A History of LGBT Rights at PCL and the University

Homosexual acts between two men aged over 21 years of age taking place in private in England and Wales were decriminalised in 1967 (following the 1957 Wolfenden report) but remained illegal for men aged under 21. This therefore affected the majority of students at the Polytechnic of Central London (PCL).

In 1973 the NUS was the first national body to pass policy in favour of gay rights, including supporting the creation of ‘Gay Socs’ at its member institutions.

McGarel, the newspaper of the Polytechnic of Central London Students’ Union [PCLSU] carried an advert for a formation of a Gay Soc in November 1973, and again in October 1974.

There are occasional reports of the new Gay Soc’s activities in McGarel. In December 1974 they reported on a protest against Larry Grayson, a camp comedian then hosting the TV show ‘Shut That Door!’.

Throughout 1975 the Gay Soc were holding Disco/Party events, as well as informal social gatherings and one-to-one chats. However the events are rarely advertised in McGarel so we have very little archival record of the Society during this period, or of responses to it from the student body.

By 1978, the mood had become more militant. A report from the NUS Gay Rights conference demonstrated how the increased visibility of gay people in everyday life had led to verbal and physical attacks from individuals in the media and groups such as the National Front. The conference debated changing its name from the Gay Rights Campaign to the Gay Liberation Campaign – “Gay Rights connotates a legal reform, apologetic cup in hand attitude...whereas Gay Liberation implies a much more broad-based self-confident, proud and active campaigning body.”

The same year the PCLSU’s handbook mentioned the rise in attacks but also that there had been no active Gay Soc at PCL the previous year.

In 1980 the mood had changed again, the Gay Soc promoting itself as being relevant to ‘everyone intent on coming to terms with their awakening/evolving sexuality’.

In 1984, Labour MP Chris Smith becomes the first openly gay member of Parliament; three years later the Conservative government introduces ‘Section 28’ which forbids local authorities from ‘intentionally promoting homosexuality’.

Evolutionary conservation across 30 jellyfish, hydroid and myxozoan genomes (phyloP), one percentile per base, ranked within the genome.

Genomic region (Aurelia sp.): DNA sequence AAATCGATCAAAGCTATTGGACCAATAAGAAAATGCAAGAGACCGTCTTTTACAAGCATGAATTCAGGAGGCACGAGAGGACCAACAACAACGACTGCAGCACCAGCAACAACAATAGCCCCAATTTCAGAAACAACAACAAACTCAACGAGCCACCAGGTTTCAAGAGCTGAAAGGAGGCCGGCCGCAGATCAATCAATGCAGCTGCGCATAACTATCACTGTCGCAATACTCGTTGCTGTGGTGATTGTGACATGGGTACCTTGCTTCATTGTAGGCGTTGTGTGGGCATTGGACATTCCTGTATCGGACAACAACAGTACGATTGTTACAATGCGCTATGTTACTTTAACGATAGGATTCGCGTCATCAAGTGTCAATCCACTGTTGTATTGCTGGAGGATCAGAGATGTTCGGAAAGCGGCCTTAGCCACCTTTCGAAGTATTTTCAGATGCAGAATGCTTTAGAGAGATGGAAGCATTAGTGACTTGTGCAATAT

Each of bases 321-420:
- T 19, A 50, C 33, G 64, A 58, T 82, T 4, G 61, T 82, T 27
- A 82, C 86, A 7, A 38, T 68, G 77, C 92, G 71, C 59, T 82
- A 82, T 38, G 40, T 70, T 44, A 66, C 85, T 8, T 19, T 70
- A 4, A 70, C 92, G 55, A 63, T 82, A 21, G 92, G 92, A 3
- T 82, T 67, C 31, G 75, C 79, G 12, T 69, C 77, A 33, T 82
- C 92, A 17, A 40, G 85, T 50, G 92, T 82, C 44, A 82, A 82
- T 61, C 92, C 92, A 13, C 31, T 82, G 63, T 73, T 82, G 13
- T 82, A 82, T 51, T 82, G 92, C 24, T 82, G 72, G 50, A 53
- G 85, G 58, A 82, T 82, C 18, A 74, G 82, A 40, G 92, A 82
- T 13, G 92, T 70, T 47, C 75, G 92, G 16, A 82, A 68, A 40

Although PCL was a very politically aware place in the 1980s, there are few mentions of PCLSU’s Gay Soc in the Archive for this period.

However with the growing awareness of HIV, PCL adopted a policy on AIDS in June 1987. This confirmed that ‘infected staff and students [would]… be treated in the same way as other staff and students’, and ‘the fact that certain members of the Polytechnic appear to be in a particular risk group will not be used to discriminate against them in any way’.

In 1990 a revitalised PCLSU GaySoc started organising an Awareness week and a Lesbian, Gay & Bisexual Film week. The President of the society, Adrian Ferrero became PCLSU’s first Lesbian and Gay Officer the following year.

In 1991, the ‘Pop Against Homophobia’ campaign was launched from within PCLSU.

The 1990s saw an increase in the visibility of the gay rights movements, after the formation of campaign group Stonewall. In 1994, the age of consent for homosexual men was lowered to 18 (it was finally lowered to 16 in 2001).

Lesbian, Gay and Bisexual students at PCL (and the University of Westminster from 1992) were well-represented within their Union. The focus was more on socialising than campaigning, although the society supported both LGBT and AIDS awareness weeks.

With the re-launch of the Students’ Union in 2011, the LGBT Society – now known as the LGBTI+ society - continues to play a large role in the lives of University of Westminster students. The Society organises socials and seminars, and surveys its members about on-campus safety. In 2015 the University of Wesminster hosted daytime events for the tenth annual National Student Pride festival at its Marylebone Campus. The festival returned to the University in February 2016. For University staff, the LGBT Staff Network seek to ensure that Lesbian, Gay, Bisexual, Transgender and Queer staff experience a safe workplace that celebrates diversity and actively encourages inclusion.

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